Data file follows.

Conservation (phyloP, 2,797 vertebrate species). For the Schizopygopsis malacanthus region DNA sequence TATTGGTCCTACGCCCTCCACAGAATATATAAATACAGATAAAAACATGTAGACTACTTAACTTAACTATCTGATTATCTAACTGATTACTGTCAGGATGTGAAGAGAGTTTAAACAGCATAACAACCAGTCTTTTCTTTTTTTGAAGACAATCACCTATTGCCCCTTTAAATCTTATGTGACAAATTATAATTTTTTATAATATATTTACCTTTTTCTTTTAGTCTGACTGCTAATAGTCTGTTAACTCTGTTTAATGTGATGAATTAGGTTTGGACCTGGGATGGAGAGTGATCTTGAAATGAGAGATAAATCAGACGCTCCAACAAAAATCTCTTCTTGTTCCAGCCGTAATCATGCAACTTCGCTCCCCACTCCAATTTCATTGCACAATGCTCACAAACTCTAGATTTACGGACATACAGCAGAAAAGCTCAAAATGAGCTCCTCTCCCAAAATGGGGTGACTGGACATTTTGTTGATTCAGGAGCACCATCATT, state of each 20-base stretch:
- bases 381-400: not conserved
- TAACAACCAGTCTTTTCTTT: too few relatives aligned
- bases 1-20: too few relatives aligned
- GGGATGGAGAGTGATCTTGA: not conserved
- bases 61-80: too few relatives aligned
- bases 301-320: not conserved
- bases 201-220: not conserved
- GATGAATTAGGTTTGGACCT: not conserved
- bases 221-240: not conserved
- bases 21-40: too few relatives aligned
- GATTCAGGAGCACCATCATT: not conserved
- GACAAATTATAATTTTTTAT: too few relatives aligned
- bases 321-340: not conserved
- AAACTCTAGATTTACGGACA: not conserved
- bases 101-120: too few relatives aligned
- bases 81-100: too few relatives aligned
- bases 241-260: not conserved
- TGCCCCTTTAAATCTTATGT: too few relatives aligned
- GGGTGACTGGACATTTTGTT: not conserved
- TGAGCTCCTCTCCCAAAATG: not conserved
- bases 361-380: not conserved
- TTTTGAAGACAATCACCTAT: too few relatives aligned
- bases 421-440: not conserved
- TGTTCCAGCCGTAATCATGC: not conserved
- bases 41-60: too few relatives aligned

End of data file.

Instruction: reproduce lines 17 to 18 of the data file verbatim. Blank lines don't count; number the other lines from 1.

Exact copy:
- bases 81-100: too few relatives aligned
- bases 241-260: not conserved